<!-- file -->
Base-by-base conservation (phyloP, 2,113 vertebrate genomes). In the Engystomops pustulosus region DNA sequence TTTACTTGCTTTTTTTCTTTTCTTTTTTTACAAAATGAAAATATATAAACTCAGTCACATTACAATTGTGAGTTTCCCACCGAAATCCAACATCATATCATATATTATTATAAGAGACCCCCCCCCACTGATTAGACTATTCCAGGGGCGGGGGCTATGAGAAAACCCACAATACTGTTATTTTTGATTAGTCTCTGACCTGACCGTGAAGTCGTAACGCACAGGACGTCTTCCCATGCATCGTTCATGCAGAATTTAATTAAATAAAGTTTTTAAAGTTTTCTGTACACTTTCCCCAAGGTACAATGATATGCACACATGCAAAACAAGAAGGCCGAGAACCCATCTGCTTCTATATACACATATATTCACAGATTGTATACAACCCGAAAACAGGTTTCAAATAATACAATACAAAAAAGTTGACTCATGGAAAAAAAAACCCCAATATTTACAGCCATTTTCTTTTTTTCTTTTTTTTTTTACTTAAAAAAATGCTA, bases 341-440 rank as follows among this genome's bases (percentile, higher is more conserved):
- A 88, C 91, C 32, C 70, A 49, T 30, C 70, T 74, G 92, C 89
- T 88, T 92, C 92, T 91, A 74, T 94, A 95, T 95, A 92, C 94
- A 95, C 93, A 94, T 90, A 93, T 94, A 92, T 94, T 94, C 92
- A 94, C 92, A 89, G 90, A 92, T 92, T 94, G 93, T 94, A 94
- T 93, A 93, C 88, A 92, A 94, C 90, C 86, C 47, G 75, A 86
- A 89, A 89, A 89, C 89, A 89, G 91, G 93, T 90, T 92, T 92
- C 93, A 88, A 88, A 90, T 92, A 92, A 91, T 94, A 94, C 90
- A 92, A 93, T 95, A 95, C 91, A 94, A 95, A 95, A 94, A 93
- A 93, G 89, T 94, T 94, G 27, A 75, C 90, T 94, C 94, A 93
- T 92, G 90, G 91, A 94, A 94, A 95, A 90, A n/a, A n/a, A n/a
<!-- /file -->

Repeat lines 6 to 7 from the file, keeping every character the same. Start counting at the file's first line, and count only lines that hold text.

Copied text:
- T 93, A 93, C 88, A 92, A 94, C 90, C 86, C 47, G 75, A 86
- A 89, A 89, A 89, C 89, A 89, G 91, G 93, T 90, T 92, T 92